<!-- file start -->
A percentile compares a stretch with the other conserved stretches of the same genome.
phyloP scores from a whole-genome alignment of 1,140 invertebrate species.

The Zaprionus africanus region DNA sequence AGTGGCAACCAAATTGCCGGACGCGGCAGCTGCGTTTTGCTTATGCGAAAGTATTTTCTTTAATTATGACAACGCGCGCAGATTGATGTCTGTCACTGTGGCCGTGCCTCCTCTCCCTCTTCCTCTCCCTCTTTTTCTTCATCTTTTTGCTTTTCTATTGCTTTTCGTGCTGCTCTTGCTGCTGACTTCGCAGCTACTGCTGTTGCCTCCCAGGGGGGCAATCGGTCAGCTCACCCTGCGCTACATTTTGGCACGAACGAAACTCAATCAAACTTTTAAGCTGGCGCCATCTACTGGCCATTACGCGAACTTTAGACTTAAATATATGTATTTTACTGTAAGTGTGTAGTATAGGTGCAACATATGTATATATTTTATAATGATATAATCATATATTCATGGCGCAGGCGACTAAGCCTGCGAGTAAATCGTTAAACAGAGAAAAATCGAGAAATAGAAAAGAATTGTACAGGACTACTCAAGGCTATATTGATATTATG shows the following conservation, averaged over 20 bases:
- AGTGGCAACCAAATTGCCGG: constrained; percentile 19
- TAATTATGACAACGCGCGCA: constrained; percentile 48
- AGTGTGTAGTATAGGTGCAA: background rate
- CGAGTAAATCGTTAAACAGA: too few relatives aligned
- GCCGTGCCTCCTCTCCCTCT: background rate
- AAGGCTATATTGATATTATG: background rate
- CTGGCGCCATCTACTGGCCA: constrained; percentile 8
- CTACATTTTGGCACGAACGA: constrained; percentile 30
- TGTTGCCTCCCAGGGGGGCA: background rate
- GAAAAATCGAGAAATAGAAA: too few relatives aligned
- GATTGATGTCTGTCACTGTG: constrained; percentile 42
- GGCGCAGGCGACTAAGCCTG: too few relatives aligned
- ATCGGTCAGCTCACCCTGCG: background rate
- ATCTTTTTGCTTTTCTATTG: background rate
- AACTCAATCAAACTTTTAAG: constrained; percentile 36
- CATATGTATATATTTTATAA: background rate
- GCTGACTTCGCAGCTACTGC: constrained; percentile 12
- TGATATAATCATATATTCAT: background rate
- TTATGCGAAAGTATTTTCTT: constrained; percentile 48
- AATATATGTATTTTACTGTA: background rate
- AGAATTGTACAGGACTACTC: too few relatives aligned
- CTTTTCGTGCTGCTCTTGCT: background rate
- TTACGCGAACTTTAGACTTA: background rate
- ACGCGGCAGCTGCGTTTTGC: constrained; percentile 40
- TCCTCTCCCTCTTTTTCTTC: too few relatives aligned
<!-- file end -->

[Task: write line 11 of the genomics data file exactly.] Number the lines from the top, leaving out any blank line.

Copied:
- CTACATTTTGGCACGAACGA: constrained; percentile 30